Timmy McMahon's Forge, Clarecastle

The skill and strength of the blacksmith has been bending metal to the desired shape for well over 4000 years in Ireland.  Using the heat of the fire in his forge to make the metal flexible, he then shapes it using a variety of tools, many of which he makes himself.

In Ireland, the blacksmith traditionally played an important role in the community; he not only shod horses, ponies and donkeys as a farrier, but also repaired agricultural implements, shod wheels and often made gates and railings. It used to be that every town and village in Ireland had at the very least, one forge and a blacksmith. The Irish blacksmith provided an important service for those who had horses or for people who required his skills in metalwork.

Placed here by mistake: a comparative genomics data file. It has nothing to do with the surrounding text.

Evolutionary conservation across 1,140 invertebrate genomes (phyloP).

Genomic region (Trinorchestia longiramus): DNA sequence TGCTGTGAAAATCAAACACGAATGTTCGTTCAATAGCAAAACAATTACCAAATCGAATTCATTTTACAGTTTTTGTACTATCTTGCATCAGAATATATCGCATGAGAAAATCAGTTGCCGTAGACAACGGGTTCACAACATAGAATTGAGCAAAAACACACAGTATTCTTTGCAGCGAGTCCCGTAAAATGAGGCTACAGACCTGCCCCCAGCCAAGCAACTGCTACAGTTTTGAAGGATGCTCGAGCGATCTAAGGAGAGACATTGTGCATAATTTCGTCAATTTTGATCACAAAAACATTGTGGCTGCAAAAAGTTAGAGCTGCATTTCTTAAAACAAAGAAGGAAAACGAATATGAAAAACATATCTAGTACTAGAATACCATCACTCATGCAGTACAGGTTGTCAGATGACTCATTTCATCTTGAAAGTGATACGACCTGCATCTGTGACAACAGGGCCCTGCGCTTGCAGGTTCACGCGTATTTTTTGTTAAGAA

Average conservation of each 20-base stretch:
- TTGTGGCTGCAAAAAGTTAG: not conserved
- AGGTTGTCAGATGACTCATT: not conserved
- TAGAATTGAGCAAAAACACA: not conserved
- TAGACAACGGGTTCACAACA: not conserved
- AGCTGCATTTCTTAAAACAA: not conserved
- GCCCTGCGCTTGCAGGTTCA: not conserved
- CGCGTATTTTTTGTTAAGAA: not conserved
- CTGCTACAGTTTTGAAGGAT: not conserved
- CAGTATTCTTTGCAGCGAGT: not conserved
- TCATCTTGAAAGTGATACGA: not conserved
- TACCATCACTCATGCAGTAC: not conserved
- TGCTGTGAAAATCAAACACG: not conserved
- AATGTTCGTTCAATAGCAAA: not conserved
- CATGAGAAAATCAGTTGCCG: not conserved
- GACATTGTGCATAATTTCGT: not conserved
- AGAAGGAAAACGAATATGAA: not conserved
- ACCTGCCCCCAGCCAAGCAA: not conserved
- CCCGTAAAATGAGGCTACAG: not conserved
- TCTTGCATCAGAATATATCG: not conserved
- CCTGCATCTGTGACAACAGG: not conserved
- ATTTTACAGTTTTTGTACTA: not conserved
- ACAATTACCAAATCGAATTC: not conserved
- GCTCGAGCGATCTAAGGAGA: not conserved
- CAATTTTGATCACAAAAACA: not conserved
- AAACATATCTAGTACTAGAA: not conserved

Before cars, tractors and other heavy-duty motorised equipment took over day-to-day haulage tasks in agriculture and transport, the horse was a vital component of society. The blacksmith not only ensured that horses were shod, but also made and maintained useful metal items used around the home or on the farm.

Remembering Timmy McMahon 1917-1988, his father, John Joe McMahon, his grandfather, John McMahon, his uncle Thady McMahon, Lawrence McMahon 1803-1883 and so on. Tales of Clarecastle McMahon smiths stretch back to  Cromwell’s time.

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